Gastrointestinal problems are common in infancy, during childhood and in teenagers; many families seeking advice from their GP. Changes in the habits of the gut, whether in appetite, difficulty swallowing, digestion (or indigestion) and elimination or are usually quick to identify. The symptoms however may be vague and difficult to understand their cause. Gastrointestinal infections are common in the early years and infants in particular can become quite unwell and easily dehydrated. Persistent and on-going symptoms eg. reflux, pain and altered bowel movements affect life at home and school, at work and play. Growth faltering can happen in more severe cases and with medical gastrointestinal problems. Whilst eliminating underlying medical causes for those symptoms is important, there are instances when symptoms have no obvious cause. So called functional problems may be addressed by attention to diet. Other gastrointestinal problems with a defined medical cause are treated by diet in eg. in coeliac disease, lactose intolerance or food allergy.
Digestion, absorption and elimination of food
The gastrointestinal system or gut is collectively the body’s largest organ system and is responsible for digestion, absorption and elimination of food and bacterial waste. Children should always be given sufficient time to eat their food without distractions, being encouraged to chew food well to release digestive enzymes, which in turn improves digestion. Hunger and appetite are controlled by internal (digestive hormones) and external influences (eg. cooking smells). Simple as it sounds, the act of chewing food well, signals satisfaction to the brain, which in turn helps control hunger and appetite. Digestion begins in the mouth, with the production of salivary amylase and continues in the stomach and upper intestine, stimulating the production of digestive enzymes and hormones. Much of the nutrient absorption takes place in the small intestine with transport proteins directing the traffic of nutrients via the liver, into the circulating blood stream to muscle, bone, brain and other destinations. The gut illustrates its adaptive qualities by regulating nutrient absorption depending on the body’s needs.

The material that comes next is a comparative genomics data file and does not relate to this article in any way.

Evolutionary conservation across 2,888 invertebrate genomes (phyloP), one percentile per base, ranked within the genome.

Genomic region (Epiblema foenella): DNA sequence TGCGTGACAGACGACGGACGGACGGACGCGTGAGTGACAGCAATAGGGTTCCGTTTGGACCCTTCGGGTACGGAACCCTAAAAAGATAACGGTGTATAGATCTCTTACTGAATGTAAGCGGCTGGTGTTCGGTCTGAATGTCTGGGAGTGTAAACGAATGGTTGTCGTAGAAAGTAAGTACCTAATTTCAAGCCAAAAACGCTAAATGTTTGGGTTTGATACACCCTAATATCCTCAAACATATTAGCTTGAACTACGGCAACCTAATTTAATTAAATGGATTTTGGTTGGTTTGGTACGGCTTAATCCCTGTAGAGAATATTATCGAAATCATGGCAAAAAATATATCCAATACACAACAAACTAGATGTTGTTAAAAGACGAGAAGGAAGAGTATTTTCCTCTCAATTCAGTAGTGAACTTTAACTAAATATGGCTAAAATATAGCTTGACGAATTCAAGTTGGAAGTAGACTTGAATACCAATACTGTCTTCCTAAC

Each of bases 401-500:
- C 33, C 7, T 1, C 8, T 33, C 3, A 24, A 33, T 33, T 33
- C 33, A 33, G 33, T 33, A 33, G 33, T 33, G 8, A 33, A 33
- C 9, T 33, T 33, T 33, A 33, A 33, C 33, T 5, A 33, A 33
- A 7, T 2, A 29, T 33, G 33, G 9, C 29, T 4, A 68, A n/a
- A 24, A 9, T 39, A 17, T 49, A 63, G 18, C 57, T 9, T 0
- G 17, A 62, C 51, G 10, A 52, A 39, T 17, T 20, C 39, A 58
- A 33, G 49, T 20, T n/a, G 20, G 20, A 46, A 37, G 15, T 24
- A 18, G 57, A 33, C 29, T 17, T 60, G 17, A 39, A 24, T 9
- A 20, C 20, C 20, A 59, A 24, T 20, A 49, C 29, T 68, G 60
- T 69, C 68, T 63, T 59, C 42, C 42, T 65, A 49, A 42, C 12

Gut brain axis and the food mood dynamic
The gut makes up a significant part of our immune system with its protective barrier and bacterial colonies (microbiota) unique to each individual. A poorly functioning barrier system makes the gut susceptible to infections; the immune system may also become sensitised by food proteins causing food allergy. More brain receptors are found in the gut than anywhere else in the body, and communicate with the brain and the rest of the body. The gut is responsive not only to nutrient absorption, the passage of bacteria and viruses but to other stimulus like emotions and anxieties. Mood, concentration and wellbeing are all influenced by what and how we eat. Physical symptoms experienced in the gut when responding to emotions or stresses, can of course influence our eating behaviour and choices – both consciously and unconsciously. During puberty and the teenage years, a time linked with increasing pressure, anxiety and depression, emotional issues can present as physical problems and vice versa.